Wednesday, April 11, 2012

Back in the hospital

Yesterday was the day Jean was supposed to go home.

Like many older people, my mother-in-law is deeply attached to her home and this attachment has, I think, somehow been keeping her going in her increasing illness of the last years.

So this has been the focus of her latest stay in hospital.

She lives in really rather lovely sheltered housing just beside Holyrood Palace, and has been there for at least fifteen years.

It was so ideal for her when she was fitter and more active. But now it has simply become too much for her to manage, and this is crystal clear to everyone but herself.

I walk down the long corridor from her bedroom to the bathroom to the living room and shudder at the memories of her struggling down it, at first with the stick she refused to relinquish, and then with her zimmer: in desperate pain from her arthritic hips and back, heart pounding and gasping for breath.

Somehow she has forgotten the strain and anguish of those times, and simply wants to return.

Getting ready for this has brought back much of the suffering her stay in hospital has helped her leave behind. Her legs are red and swollen, she has pain in her back, she is aware of increasing weakness in her legs, and becomes breathless just walking to the window and back.

On Monday she fell in the toilet, and had to be rescued; and then yesterday morning results of blood tests showed her kidneys are suffering from the strain of it all.

So she didn’t go home.

I went to visit her in hospital in the afternoon, learning my lines on the way, and was so happy to find her somehow quite calm about it all. Philosophical. Maybe even a bit relieved.

I’d asked to see the doctor, who turned up soon afterwards.

Like all the staff I’ve encountered on this ward, she was intelligent, caring, idealistic: very respectful of Jean’s situation, and of mine too. She told Jean that it will be a while before they’re able to reassemble the care package that made her home visit possible and that maybe she’d like her to contact the social worker so that they could arrange a few visits to care homes so she could have a sense of what might be involved.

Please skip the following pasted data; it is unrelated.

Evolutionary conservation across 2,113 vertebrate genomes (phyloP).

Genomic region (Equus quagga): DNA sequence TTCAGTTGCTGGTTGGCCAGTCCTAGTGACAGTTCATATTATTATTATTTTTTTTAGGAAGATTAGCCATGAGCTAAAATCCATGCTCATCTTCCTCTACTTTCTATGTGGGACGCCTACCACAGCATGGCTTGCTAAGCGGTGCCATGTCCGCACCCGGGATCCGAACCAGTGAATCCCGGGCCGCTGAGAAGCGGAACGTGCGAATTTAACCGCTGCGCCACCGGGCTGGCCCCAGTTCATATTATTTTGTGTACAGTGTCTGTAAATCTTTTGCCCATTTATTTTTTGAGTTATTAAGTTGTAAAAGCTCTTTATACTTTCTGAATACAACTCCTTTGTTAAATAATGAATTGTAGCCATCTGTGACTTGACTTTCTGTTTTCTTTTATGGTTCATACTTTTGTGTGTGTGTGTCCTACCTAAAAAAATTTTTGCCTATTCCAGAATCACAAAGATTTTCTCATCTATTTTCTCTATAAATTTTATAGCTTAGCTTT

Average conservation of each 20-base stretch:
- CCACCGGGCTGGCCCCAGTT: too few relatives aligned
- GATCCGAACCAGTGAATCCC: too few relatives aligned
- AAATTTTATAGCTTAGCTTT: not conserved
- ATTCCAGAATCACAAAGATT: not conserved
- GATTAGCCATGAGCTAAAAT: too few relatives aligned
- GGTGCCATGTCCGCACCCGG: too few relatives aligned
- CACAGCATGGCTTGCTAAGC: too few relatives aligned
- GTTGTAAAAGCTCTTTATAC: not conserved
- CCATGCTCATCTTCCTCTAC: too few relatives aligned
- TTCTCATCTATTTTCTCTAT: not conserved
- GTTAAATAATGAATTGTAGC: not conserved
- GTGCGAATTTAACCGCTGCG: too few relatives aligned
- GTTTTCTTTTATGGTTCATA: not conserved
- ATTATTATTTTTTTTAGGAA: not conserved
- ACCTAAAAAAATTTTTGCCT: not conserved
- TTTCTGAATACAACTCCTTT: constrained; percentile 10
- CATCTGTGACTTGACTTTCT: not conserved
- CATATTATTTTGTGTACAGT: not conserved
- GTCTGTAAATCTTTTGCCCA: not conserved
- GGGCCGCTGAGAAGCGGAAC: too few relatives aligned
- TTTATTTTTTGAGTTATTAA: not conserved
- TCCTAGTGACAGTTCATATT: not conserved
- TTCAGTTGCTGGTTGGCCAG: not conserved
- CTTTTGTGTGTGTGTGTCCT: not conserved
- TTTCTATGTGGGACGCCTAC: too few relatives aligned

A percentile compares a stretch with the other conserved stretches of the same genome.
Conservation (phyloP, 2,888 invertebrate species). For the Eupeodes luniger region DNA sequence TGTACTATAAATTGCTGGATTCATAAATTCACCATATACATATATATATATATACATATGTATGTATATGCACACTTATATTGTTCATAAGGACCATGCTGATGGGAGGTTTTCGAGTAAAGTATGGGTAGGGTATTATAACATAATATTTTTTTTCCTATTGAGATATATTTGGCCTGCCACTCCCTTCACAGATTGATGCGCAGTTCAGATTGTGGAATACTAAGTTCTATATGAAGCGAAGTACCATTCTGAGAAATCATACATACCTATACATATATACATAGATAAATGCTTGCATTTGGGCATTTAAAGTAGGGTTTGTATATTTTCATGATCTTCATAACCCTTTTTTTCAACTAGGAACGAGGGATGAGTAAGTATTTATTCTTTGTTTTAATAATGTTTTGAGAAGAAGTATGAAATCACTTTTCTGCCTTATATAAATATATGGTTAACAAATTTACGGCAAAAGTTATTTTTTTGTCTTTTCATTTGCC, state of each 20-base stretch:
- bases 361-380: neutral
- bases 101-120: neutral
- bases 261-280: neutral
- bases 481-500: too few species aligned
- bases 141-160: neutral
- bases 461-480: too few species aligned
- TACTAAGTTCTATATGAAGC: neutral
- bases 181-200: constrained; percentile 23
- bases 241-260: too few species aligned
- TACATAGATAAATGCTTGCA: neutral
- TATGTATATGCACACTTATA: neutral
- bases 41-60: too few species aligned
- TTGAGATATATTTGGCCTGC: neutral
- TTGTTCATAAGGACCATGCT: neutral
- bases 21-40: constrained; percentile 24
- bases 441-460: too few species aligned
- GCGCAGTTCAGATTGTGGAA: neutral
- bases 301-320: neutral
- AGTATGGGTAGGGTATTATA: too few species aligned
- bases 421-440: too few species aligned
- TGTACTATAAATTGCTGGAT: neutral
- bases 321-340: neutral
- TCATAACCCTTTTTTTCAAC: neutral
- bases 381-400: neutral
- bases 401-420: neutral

Just in case it turned out she couldn’t stay at home after all.

And so it was arranged, this simple step I’ve been trying for over a year to accomplish, with immense friendliness and professionalism and tact.

Chatting about it afterwards, I said “You’ll like visiting these places. And you’ll know which ones you like and which ones you don’t” and her gleamed with pleasurable anticipation.

And she chatted with Mary from the bed diagonally opposite, and I went down to buy her more Ribena and the People’s Friend.

Headlines in a newspaper were screaming some new NHS horror story, and while I understand why, I felt so grateful that Jean’s ward, 202 in the new Royal Infirmary, was somewhere it felt so safe for her to be and where she is treated with such dignity and respect.

And then went back up in the lift, repeating the lines from JESUS QUEEN OF HEAVEN as I went.

Back in the ward, a nurse was patiently redirecting a confused old man who was wandering. I used to do that, the time I was in despair at my inability to write, and was nursing.

And I thought of that old man’s untold story, and Jean’s untold story, and the often exasperating but so real heroism of these lives.

Some day I must find a way to tell these stories: but for now they must wait.

QUEEN JESUS is travelling down to Brighton.
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